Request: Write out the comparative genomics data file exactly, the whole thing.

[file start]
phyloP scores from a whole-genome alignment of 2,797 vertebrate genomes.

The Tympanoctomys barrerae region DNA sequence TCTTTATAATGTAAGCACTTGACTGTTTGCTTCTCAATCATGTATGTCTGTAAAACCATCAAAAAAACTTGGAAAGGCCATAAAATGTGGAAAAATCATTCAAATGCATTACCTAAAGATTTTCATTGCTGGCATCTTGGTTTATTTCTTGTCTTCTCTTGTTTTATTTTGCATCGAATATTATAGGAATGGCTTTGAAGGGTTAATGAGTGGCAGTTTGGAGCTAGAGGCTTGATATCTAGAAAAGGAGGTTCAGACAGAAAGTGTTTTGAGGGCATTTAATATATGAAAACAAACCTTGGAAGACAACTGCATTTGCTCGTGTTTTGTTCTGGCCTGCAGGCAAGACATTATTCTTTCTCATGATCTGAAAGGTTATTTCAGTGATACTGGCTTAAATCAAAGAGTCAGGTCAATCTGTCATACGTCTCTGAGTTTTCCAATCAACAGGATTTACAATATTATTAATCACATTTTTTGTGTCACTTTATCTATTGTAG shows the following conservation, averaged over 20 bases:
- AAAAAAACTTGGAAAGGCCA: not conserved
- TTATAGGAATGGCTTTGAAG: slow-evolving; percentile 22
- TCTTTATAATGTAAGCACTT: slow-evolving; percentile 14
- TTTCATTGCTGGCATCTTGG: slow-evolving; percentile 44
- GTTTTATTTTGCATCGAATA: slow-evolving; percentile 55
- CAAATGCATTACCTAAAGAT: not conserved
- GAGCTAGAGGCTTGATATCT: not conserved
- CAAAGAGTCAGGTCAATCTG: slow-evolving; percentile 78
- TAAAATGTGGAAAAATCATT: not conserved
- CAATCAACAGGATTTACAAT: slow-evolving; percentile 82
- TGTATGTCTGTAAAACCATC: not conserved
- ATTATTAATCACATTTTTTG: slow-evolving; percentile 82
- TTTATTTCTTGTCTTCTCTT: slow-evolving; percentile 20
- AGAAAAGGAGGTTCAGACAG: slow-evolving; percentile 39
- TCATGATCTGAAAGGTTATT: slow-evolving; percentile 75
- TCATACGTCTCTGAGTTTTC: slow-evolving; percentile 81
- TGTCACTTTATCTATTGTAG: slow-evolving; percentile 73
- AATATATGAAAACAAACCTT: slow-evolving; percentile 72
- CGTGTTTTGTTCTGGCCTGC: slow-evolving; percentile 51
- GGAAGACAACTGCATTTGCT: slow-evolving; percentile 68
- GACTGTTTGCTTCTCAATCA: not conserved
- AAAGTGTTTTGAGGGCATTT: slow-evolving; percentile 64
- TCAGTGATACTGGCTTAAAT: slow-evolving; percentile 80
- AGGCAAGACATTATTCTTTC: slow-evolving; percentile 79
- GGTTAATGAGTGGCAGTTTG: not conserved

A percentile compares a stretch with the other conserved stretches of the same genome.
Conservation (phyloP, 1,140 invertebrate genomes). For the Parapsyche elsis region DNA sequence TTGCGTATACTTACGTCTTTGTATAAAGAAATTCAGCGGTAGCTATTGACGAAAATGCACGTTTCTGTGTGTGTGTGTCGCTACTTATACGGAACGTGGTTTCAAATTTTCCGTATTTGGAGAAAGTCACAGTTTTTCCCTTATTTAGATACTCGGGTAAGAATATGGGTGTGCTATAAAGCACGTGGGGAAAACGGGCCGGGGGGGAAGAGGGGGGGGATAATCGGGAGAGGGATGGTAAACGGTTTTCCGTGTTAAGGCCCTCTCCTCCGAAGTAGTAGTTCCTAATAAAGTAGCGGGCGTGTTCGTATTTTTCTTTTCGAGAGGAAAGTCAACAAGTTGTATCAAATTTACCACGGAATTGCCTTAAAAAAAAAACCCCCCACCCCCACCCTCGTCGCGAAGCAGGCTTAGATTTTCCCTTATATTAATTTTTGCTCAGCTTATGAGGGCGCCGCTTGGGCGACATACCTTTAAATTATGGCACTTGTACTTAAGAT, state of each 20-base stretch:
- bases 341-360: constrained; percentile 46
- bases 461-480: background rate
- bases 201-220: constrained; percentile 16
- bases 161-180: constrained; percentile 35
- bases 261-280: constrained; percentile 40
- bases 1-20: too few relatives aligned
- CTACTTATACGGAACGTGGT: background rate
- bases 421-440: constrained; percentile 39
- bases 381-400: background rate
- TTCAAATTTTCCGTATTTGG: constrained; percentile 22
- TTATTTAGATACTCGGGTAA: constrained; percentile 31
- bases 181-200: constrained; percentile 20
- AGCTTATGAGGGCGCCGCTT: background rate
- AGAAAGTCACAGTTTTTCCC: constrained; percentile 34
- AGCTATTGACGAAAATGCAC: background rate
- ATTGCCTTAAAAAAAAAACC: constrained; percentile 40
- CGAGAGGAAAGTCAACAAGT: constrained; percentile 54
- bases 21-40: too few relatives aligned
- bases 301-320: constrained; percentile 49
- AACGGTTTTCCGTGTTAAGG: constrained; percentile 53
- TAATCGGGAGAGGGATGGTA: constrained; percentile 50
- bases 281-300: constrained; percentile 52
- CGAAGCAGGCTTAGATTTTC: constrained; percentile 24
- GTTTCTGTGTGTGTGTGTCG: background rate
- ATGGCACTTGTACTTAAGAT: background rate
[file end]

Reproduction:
phyloP scores from a whole-genome alignment of 2,797 vertebrate genomes.

The Tympanoctomys barrerae region DNA sequence TCTTTATAATGTAAGCACTTGACTGTTTGCTTCTCAATCATGTATGTCTGTAAAACCATCAAAAAAACTTGGAAAGGCCATAAAATGTGGAAAAATCATTCAAATGCATTACCTAAAGATTTTCATTGCTGGCATCTTGGTTTATTTCTTGTCTTCTCTTGTTTTATTTTGCATCGAATATTATAGGAATGGCTTTGAAGGGTTAATGAGTGGCAGTTTGGAGCTAGAGGCTTGATATCTAGAAAAGGAGGTTCAGACAGAAAGTGTTTTGAGGGCATTTAATATATGAAAACAAACCTTGGAAGACAACTGCATTTGCTCGTGTTTTGTTCTGGCCTGCAGGCAAGACATTATTCTTTCTCATGATCTGAAAGGTTATTTCAGTGATACTGGCTTAAATCAAAGAGTCAGGTCAATCTGTCATACGTCTCTGAGTTTTCCAATCAACAGGATTTACAATATTATTAATCACATTTTTTGTGTCACTTTATCTATTGTAG shows the following conservation, averaged over 20 bases:
- AAAAAAACTTGGAAAGGCCA: not conserved
- TTATAGGAATGGCTTTGAAG: slow-evolving; percentile 22
- TCTTTATAATGTAAGCACTT: slow-evolving; percentile 14
- TTTCATTGCTGGCATCTTGG: slow-evolving; percentile 44
- GTTTTATTTTGCATCGAATA: slow-evolving; percentile 55
- CAAATGCATTACCTAAAGAT: not conserved
- GAGCTAGAGGCTTGATATCT: not conserved
- CAAAGAGTCAGGTCAATCTG: slow-evolving; percentile 78
- TAAAATGTGGAAAAATCATT: not conserved
- CAATCAACAGGATTTACAAT: slow-evolving; percentile 82
- TGTATGTCTGTAAAACCATC: not conserved
- ATTATTAATCACATTTTTTG: slow-evolving; percentile 82
- TTTATTTCTTGTCTTCTCTT: slow-evolving; percentile 20
- AGAAAAGGAGGTTCAGACAG: slow-evolving; percentile 39
- TCATGATCTGAAAGGTTATT: slow-evolving; percentile 75
- TCATACGTCTCTGAGTTTTC: slow-evolving; percentile 81
- TGTCACTTTATCTATTGTAG: slow-evolving; percentile 73
- AATATATGAAAACAAACCTT: slow-evolving; percentile 72
- CGTGTTTTGTTCTGGCCTGC: slow-evolving; percentile 51
- GGAAGACAACTGCATTTGCT: slow-evolving; percentile 68
- GACTGTTTGCTTCTCAATCA: not conserved
- AAAGTGTTTTGAGGGCATTT: slow-evolving; percentile 64
- TCAGTGATACTGGCTTAAAT: slow-evolving; percentile 80
- AGGCAAGACATTATTCTTTC: slow-evolving; percentile 79
- GGTTAATGAGTGGCAGTTTG: not conserved

A percentile compares a stretch with the other conserved stretches of the same genome.
Conservation (phyloP, 1,140 invertebrate genomes). For the Parapsyche elsis region DNA sequence TTGCGTATACTTACGTCTTTGTATAAAGAAATTCAGCGGTAGCTATTGACGAAAATGCACGTTTCTGTGTGTGTGTGTCGCTACTTATACGGAACGTGGTTTCAAATTTTCCGTATTTGGAGAAAGTCACAGTTTTTCCCTTATTTAGATACTCGGGTAAGAATATGGGTGTGCTATAAAGCACGTGGGGAAAACGGGCCGGGGGGGAAGAGGGGGGGGATAATCGGGAGAGGGATGGTAAACGGTTTTCCGTGTTAAGGCCCTCTCCTCCGAAGTAGTAGTTCCTAATAAAGTAGCGGGCGTGTTCGTATTTTTCTTTTCGAGAGGAAAGTCAACAAGTTGTATCAAATTTACCACGGAATTGCCTTAAAAAAAAAACCCCCCACCCCCACCCTCGTCGCGAAGCAGGCTTAGATTTTCCCTTATATTAATTTTTGCTCAGCTTATGAGGGCGCCGCTTGGGCGACATACCTTTAAATTATGGCACTTGTACTTAAGAT, state of each 20-base stretch:
- bases 341-360: constrained; percentile 46
- bases 461-480: background rate
- bases 201-220: constrained; percentile 16
- bases 161-180: constrained; percentile 35
- bases 261-280: constrained; percentile 40
- bases 1-20: too few relatives aligned
- CTACTTATACGGAACGTGGT: background rate
- bases 421-440: constrained; percentile 39
- bases 381-400: background rate
- TTCAAATTTTCCGTATTTGG: constrained; percentile 22
- TTATTTAGATACTCGGGTAA: constrained; percentile 31
- bases 181-200: constrained; percentile 20
- AGCTTATGAGGGCGCCGCTT: background rate
- AGAAAGTCACAGTTTTTCCC: constrained; percentile 34
- AGCTATTGACGAAAATGCAC: background rate
- ATTGCCTTAAAAAAAAAACC: constrained; percentile 40
- CGAGAGGAAAGTCAACAAGT: constrained; percentile 54
- bases 21-40: too few relatives aligned
- bases 301-320: constrained; percentile 49
- AACGGTTTTCCGTGTTAAGG: constrained; percentile 53
- TAATCGGGAGAGGGATGGTA: constrained; percentile 50
- bases 281-300: constrained; percentile 52
- CGAAGCAGGCTTAGATTTTC: constrained; percentile 24
- GTTTCTGTGTGTGTGTGTCG: background rate
- ATGGCACTTGTACTTAAGAT: background rate